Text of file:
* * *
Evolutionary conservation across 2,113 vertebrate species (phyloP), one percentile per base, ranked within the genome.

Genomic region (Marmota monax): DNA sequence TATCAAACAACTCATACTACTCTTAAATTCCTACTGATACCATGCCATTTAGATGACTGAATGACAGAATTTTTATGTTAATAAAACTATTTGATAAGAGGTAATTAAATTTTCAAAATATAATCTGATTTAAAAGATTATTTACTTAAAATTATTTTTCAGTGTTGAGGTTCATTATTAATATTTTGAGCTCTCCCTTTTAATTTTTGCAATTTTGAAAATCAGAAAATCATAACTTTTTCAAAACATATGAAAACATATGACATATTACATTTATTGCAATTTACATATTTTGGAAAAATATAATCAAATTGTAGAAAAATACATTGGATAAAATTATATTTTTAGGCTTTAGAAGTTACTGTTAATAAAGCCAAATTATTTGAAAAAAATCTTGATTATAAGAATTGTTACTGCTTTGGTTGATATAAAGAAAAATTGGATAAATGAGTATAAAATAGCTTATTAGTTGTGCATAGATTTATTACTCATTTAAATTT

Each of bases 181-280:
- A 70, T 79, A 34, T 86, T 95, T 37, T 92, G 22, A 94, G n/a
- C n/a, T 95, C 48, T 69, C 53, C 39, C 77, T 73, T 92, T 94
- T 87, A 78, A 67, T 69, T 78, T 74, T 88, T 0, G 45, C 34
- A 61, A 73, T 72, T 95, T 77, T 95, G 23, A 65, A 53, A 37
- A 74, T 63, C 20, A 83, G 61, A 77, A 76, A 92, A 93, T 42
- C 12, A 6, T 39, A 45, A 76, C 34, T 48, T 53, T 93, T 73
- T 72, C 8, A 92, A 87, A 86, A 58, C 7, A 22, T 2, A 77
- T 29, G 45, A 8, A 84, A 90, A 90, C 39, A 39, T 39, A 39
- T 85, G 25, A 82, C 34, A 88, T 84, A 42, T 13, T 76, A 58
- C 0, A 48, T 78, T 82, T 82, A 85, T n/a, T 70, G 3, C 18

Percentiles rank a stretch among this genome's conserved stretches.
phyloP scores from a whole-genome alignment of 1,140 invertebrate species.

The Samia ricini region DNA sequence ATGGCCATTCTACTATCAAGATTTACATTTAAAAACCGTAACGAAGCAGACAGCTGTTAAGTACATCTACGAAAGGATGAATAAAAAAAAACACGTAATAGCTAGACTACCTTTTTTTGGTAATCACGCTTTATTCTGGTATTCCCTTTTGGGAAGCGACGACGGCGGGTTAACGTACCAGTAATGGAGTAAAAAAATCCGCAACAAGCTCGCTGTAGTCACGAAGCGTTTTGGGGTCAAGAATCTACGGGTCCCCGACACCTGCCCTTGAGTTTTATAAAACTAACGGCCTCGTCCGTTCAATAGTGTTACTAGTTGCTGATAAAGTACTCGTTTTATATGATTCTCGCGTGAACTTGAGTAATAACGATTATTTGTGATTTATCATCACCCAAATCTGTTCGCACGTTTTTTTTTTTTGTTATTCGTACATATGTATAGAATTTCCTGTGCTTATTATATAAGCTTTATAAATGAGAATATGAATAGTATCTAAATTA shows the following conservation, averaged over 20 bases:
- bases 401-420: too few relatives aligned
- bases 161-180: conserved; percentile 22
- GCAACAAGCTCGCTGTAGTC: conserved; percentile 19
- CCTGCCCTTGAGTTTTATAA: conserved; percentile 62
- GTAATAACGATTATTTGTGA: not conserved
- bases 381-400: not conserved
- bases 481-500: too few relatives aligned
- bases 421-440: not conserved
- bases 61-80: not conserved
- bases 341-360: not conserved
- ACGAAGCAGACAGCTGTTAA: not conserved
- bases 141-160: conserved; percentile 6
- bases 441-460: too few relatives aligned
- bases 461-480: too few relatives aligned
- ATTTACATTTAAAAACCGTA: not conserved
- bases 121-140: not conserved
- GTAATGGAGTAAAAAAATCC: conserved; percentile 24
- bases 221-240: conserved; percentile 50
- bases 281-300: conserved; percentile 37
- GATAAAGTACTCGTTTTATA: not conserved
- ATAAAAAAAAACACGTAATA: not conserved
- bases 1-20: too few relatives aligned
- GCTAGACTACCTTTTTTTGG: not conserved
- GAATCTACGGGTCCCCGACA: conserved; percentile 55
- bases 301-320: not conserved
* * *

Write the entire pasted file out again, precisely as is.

Evolutionary conservation across 2,113 vertebrate species (phyloP), one percentile per base, ranked within the genome.

Genomic region (Marmota monax): DNA sequence TATCAAACAACTCATACTACTCTTAAATTCCTACTGATACCATGCCATTTAGATGACTGAATGACAGAATTTTTATGTTAATAAAACTATTTGATAAGAGGTAATTAAATTTTCAAAATATAATCTGATTTAAAAGATTATTTACTTAAAATTATTTTTCAGTGTTGAGGTTCATTATTAATATTTTGAGCTCTCCCTTTTAATTTTTGCAATTTTGAAAATCAGAAAATCATAACTTTTTCAAAACATATGAAAACATATGACATATTACATTTATTGCAATTTACATATTTTGGAAAAATATAATCAAATTGTAGAAAAATACATTGGATAAAATTATATTTTTAGGCTTTAGAAGTTACTGTTAATAAAGCCAAATTATTTGAAAAAAATCTTGATTATAAGAATTGTTACTGCTTTGGTTGATATAAAGAAAAATTGGATAAATGAGTATAAAATAGCTTATTAGTTGTGCATAGATTTATTACTCATTTAAATTT

Each of bases 181-280:
- A 70, T 79, A 34, T 86, T 95, T 37, T 92, G 22, A 94, G n/a
- C n/a, T 95, C 48, T 69, C 53, C 39, C 77, T 73, T 92, T 94
- T 87, A 78, A 67, T 69, T 78, T 74, T 88, T 0, G 45, C 34
- A 61, A 73, T 72, T 95, T 77, T 95, G 23, A 65, A 53, A 37
- A 74, T 63, C 20, A 83, G 61, A 77, A 76, A 92, A 93, T 42
- C 12, A 6, T 39, A 45, A 76, C 34, T 48, T 53, T 93, T 73
- T 72, C 8, A 92, A 87, A 86, A 58, C 7, A 22, T 2, A 77
- T 29, G 45, A 8, A 84, A 90, A 90, C 39, A 39, T 39, A 39
- T 85, G 25, A 82, C 34, A 88, T 84, A 42, T 13, T 76, A 58
- C 0, A 48, T 78, T 82, T 82, A 85, T n/a, T 70, G 3, C 18

Percentiles rank a stretch among this genome's conserved stretches.
phyloP scores from a whole-genome alignment of 1,140 invertebrate species.

The Samia ricini region DNA sequence ATGGCCATTCTACTATCAAGATTTACATTTAAAAACCGTAACGAAGCAGACAGCTGTTAAGTACATCTACGAAAGGATGAATAAAAAAAAACACGTAATAGCTAGACTACCTTTTTTTGGTAATCACGCTTTATTCTGGTATTCCCTTTTGGGAAGCGACGACGGCGGGTTAACGTACCAGTAATGGAGTAAAAAAATCCGCAACAAGCTCGCTGTAGTCACGAAGCGTTTTGGGGTCAAGAATCTACGGGTCCCCGACACCTGCCCTTGAGTTTTATAAAACTAACGGCCTCGTCCGTTCAATAGTGTTACTAGTTGCTGATAAAGTACTCGTTTTATATGATTCTCGCGTGAACTTGAGTAATAACGATTATTTGTGATTTATCATCACCCAAATCTGTTCGCACGTTTTTTTTTTTTGTTATTCGTACATATGTATAGAATTTCCTGTGCTTATTATATAAGCTTTATAAATGAGAATATGAATAGTATCTAAATTA shows the following conservation, averaged over 20 bases:
- bases 401-420: too few relatives aligned
- bases 161-180: conserved; percentile 22
- GCAACAAGCTCGCTGTAGTC: conserved; percentile 19
- CCTGCCCTTGAGTTTTATAA: conserved; percentile 62
- GTAATAACGATTATTTGTGA: not conserved
- bases 381-400: not conserved
- bases 481-500: too few relatives aligned
- bases 421-440: not conserved
- bases 61-80: not conserved
- bases 341-360: not conserved
- ACGAAGCAGACAGCTGTTAA: not conserved
- bases 141-160: conserved; percentile 6
- bases 441-460: too few relatives aligned
- bases 461-480: too few relatives aligned
- ATTTACATTTAAAAACCGTA: not conserved
- bases 121-140: not conserved
- GTAATGGAGTAAAAAAATCC: conserved; percentile 24
- bases 221-240: conserved; percentile 50
- bases 281-300: conserved; percentile 37
- GATAAAGTACTCGTTTTATA: not conserved
- ATAAAAAAAAACACGTAATA: not conserved
- bases 1-20: too few relatives aligned
- GCTAGACTACCTTTTTTTGG: not conserved
- GAATCTACGGGTCCCCGACA: conserved; percentile 55
- bases 301-320: not conserved